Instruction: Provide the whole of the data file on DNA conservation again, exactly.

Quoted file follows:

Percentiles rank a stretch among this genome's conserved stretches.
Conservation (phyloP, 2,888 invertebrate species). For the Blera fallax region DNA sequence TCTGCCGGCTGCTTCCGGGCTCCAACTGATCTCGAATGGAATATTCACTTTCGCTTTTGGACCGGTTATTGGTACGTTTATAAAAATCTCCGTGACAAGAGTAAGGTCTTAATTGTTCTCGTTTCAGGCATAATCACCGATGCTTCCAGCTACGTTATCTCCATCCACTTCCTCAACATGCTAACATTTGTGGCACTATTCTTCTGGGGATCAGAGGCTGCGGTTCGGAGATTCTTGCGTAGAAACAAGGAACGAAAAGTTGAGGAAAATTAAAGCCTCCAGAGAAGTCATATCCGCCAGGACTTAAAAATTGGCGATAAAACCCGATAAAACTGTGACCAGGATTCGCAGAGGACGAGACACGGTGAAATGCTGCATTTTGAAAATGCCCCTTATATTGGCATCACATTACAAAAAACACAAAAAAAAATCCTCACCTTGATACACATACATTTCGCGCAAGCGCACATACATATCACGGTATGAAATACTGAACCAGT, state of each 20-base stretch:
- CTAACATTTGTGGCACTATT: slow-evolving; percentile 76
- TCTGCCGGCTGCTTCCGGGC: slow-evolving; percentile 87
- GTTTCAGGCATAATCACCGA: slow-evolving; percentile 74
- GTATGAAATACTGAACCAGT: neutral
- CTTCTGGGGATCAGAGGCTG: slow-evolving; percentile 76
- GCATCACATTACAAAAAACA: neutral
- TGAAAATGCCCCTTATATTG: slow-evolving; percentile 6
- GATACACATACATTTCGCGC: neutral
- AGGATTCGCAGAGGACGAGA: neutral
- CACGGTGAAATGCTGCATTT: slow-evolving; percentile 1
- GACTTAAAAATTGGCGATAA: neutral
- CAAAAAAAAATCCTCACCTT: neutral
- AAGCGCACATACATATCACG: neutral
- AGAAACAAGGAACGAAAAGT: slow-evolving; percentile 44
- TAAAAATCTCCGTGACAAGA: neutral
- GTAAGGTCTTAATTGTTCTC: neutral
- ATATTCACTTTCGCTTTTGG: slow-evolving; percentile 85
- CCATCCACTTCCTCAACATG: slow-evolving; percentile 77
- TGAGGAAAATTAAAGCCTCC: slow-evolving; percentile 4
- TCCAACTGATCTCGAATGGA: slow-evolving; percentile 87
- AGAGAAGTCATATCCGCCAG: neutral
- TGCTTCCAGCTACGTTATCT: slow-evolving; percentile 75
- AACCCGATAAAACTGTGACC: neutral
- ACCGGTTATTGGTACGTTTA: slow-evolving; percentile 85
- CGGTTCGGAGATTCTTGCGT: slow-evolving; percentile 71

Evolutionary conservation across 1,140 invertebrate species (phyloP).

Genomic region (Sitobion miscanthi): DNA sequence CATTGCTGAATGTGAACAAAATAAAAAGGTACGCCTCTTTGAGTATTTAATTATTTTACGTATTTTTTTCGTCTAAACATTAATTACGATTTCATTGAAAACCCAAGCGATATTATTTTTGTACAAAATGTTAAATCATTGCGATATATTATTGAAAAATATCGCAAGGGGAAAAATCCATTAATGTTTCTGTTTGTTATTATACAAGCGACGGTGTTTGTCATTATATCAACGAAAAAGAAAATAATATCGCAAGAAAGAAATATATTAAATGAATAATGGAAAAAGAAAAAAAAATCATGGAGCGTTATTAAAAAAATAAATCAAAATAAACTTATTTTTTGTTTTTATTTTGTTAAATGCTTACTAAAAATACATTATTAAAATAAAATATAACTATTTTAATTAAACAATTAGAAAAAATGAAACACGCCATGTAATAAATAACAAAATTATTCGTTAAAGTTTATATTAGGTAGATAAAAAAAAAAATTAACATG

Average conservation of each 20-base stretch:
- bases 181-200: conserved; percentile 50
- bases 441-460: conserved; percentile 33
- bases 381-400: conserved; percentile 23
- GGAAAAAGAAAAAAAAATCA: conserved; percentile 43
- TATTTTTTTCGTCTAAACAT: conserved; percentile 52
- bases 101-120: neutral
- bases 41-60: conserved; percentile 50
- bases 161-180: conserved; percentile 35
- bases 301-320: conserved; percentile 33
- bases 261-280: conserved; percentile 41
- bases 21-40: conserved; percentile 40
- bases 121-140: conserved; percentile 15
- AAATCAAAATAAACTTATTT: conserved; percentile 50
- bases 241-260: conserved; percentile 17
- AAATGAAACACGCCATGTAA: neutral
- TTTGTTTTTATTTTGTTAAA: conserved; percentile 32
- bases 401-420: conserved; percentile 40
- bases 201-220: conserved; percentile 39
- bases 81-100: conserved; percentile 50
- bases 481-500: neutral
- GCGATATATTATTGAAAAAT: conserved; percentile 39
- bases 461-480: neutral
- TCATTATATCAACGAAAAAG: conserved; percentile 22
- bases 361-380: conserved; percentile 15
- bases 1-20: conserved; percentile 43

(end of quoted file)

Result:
Percentiles rank a stretch among this genome's conserved stretches.
Conservation (phyloP, 2,888 invertebrate species). For the Blera fallax region DNA sequence TCTGCCGGCTGCTTCCGGGCTCCAACTGATCTCGAATGGAATATTCACTTTCGCTTTTGGACCGGTTATTGGTACGTTTATAAAAATCTCCGTGACAAGAGTAAGGTCTTAATTGTTCTCGTTTCAGGCATAATCACCGATGCTTCCAGCTACGTTATCTCCATCCACTTCCTCAACATGCTAACATTTGTGGCACTATTCTTCTGGGGATCAGAGGCTGCGGTTCGGAGATTCTTGCGTAGAAACAAGGAACGAAAAGTTGAGGAAAATTAAAGCCTCCAGAGAAGTCATATCCGCCAGGACTTAAAAATTGGCGATAAAACCCGATAAAACTGTGACCAGGATTCGCAGAGGACGAGACACGGTGAAATGCTGCATTTTGAAAATGCCCCTTATATTGGCATCACATTACAAAAAACACAAAAAAAAATCCTCACCTTGATACACATACATTTCGCGCAAGCGCACATACATATCACGGTATGAAATACTGAACCAGT, state of each 20-base stretch:
- CTAACATTTGTGGCACTATT: slow-evolving; percentile 76
- TCTGCCGGCTGCTTCCGGGC: slow-evolving; percentile 87
- GTTTCAGGCATAATCACCGA: slow-evolving; percentile 74
- GTATGAAATACTGAACCAGT: neutral
- CTTCTGGGGATCAGAGGCTG: slow-evolving; percentile 76
- GCATCACATTACAAAAAACA: neutral
- TGAAAATGCCCCTTATATTG: slow-evolving; percentile 6
- GATACACATACATTTCGCGC: neutral
- AGGATTCGCAGAGGACGAGA: neutral
- CACGGTGAAATGCTGCATTT: slow-evolving; percentile 1
- GACTTAAAAATTGGCGATAA: neutral
- CAAAAAAAAATCCTCACCTT: neutral
- AAGCGCACATACATATCACG: neutral
- AGAAACAAGGAACGAAAAGT: slow-evolving; percentile 44
- TAAAAATCTCCGTGACAAGA: neutral
- GTAAGGTCTTAATTGTTCTC: neutral
- ATATTCACTTTCGCTTTTGG: slow-evolving; percentile 85
- CCATCCACTTCCTCAACATG: slow-evolving; percentile 77
- TGAGGAAAATTAAAGCCTCC: slow-evolving; percentile 4
- TCCAACTGATCTCGAATGGA: slow-evolving; percentile 87
- AGAGAAGTCATATCCGCCAG: neutral
- TGCTTCCAGCTACGTTATCT: slow-evolving; percentile 75
- AACCCGATAAAACTGTGACC: neutral
- ACCGGTTATTGGTACGTTTA: slow-evolving; percentile 85
- CGGTTCGGAGATTCTTGCGT: slow-evolving; percentile 71

Evolutionary conservation across 1,140 invertebrate species (phyloP).

Genomic region (Sitobion miscanthi): DNA sequence CATTGCTGAATGTGAACAAAATAAAAAGGTACGCCTCTTTGAGTATTTAATTATTTTACGTATTTTTTTCGTCTAAACATTAATTACGATTTCATTGAAAACCCAAGCGATATTATTTTTGTACAAAATGTTAAATCATTGCGATATATTATTGAAAAATATCGCAAGGGGAAAAATCCATTAATGTTTCTGTTTGTTATTATACAAGCGACGGTGTTTGTCATTATATCAACGAAAAAGAAAATAATATCGCAAGAAAGAAATATATTAAATGAATAATGGAAAAAGAAAAAAAAATCATGGAGCGTTATTAAAAAAATAAATCAAAATAAACTTATTTTTTGTTTTTATTTTGTTAAATGCTTACTAAAAATACATTATTAAAATAAAATATAACTATTTTAATTAAACAATTAGAAAAAATGAAACACGCCATGTAATAAATAACAAAATTATTCGTTAAAGTTTATATTAGGTAGATAAAAAAAAAAATTAACATG

Average conservation of each 20-base stretch:
- bases 181-200: conserved; percentile 50
- bases 441-460: conserved; percentile 33
- bases 381-400: conserved; percentile 23
- GGAAAAAGAAAAAAAAATCA: conserved; percentile 43
- TATTTTTTTCGTCTAAACAT: conserved; percentile 52
- bases 101-120: neutral
- bases 41-60: conserved; percentile 50
- bases 161-180: conserved; percentile 35
- bases 301-320: conserved; percentile 33
- bases 261-280: conserved; percentile 41
- bases 21-40: conserved; percentile 40
- bases 121-140: conserved; percentile 15
- AAATCAAAATAAACTTATTT: conserved; percentile 50
- bases 241-260: conserved; percentile 17
- AAATGAAACACGCCATGTAA: neutral
- TTTGTTTTTATTTTGTTAAA: conserved; percentile 32
- bases 401-420: conserved; percentile 40
- bases 201-220: conserved; percentile 39
- bases 81-100: conserved; percentile 50
- bases 481-500: neutral
- GCGATATATTATTGAAAAAT: conserved; percentile 39
- bases 461-480: neutral
- TCATTATATCAACGAAAAAG: conserved; percentile 22
- bases 361-380: conserved; percentile 15
- bases 1-20: conserved; percentile 43